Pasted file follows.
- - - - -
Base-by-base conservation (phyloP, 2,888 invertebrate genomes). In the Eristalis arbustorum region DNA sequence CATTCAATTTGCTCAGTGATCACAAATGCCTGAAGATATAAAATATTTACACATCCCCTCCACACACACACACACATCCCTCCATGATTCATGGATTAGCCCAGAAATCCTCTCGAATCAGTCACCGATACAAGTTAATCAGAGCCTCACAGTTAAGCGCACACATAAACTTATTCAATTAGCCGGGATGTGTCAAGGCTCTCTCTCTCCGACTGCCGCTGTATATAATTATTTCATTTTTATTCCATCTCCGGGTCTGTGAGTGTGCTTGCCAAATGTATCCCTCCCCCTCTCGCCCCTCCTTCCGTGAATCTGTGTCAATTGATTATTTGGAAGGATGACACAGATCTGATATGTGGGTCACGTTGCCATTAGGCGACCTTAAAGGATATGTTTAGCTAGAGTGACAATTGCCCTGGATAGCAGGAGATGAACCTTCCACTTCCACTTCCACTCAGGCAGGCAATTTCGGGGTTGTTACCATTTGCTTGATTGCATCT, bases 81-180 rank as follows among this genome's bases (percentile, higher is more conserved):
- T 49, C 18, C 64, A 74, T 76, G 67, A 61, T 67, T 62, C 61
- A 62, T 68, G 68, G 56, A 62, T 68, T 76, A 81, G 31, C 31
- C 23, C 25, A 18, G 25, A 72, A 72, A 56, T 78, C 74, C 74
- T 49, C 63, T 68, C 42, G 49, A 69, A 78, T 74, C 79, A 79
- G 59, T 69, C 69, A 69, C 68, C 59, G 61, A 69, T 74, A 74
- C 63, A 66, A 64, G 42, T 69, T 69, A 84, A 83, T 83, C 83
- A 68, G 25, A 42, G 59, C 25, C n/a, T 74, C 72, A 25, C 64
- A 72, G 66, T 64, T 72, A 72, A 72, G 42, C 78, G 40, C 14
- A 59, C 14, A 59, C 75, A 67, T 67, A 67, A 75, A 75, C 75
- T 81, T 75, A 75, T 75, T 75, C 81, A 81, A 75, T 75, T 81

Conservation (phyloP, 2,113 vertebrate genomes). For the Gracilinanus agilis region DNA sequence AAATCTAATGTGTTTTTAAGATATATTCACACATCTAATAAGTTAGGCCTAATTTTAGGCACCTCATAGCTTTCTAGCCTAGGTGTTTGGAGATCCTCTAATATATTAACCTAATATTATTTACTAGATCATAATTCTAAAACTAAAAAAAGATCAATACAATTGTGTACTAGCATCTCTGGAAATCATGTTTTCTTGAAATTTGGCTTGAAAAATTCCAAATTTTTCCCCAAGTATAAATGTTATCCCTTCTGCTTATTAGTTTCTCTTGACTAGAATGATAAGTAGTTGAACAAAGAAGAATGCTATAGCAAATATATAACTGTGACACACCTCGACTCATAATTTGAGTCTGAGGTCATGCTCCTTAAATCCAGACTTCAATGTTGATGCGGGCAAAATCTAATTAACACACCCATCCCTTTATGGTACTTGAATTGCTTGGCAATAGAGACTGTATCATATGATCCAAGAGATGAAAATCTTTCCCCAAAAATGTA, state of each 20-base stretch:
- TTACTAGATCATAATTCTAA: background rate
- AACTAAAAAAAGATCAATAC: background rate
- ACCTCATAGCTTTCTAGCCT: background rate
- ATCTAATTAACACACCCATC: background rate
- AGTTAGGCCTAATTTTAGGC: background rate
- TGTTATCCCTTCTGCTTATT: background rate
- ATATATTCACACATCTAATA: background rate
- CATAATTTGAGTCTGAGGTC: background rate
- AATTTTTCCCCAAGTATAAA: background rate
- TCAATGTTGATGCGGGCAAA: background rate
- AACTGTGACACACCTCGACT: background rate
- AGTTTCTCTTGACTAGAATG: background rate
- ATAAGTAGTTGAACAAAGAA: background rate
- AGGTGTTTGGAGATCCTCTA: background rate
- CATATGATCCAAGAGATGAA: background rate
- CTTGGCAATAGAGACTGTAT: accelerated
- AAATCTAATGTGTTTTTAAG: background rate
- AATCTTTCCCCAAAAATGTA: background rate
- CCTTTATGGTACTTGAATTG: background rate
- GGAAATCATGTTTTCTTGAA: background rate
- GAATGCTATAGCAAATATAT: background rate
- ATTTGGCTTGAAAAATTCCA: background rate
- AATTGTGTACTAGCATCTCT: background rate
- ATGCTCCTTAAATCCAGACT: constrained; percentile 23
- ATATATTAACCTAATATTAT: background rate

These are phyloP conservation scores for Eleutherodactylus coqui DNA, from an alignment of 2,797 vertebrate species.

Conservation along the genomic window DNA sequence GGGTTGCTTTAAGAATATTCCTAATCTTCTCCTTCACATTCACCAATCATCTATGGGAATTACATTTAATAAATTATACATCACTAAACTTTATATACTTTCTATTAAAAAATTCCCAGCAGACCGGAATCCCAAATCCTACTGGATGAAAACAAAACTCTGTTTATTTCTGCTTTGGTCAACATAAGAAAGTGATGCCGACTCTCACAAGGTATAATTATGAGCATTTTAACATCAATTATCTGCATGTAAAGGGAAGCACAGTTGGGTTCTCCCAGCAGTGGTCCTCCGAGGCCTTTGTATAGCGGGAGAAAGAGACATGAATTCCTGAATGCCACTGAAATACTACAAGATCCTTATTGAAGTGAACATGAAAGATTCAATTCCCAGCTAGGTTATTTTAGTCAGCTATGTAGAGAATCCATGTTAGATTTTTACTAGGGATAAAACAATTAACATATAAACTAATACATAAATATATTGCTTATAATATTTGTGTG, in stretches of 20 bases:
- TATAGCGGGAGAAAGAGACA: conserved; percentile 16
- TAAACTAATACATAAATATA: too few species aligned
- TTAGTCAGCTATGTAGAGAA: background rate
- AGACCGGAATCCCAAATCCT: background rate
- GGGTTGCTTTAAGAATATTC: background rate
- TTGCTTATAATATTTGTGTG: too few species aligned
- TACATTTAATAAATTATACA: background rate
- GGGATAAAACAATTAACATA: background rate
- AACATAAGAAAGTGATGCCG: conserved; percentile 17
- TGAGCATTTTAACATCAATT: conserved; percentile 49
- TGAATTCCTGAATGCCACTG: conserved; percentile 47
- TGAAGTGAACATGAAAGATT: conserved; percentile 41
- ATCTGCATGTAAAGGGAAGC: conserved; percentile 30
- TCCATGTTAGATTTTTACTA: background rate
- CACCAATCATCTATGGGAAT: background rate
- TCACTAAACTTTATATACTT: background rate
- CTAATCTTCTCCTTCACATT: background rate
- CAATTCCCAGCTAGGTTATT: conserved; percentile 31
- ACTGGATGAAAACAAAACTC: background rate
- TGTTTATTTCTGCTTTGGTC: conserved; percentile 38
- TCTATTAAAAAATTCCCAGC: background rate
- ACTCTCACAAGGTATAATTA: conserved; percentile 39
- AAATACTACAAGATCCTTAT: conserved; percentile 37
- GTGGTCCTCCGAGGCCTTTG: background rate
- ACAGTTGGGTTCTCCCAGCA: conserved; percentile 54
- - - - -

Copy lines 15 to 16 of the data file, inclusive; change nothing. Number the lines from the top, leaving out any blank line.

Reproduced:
- ACCTCATAGCTTTCTAGCCT: background rate
- ATCTAATTAACACACCCATC: background rate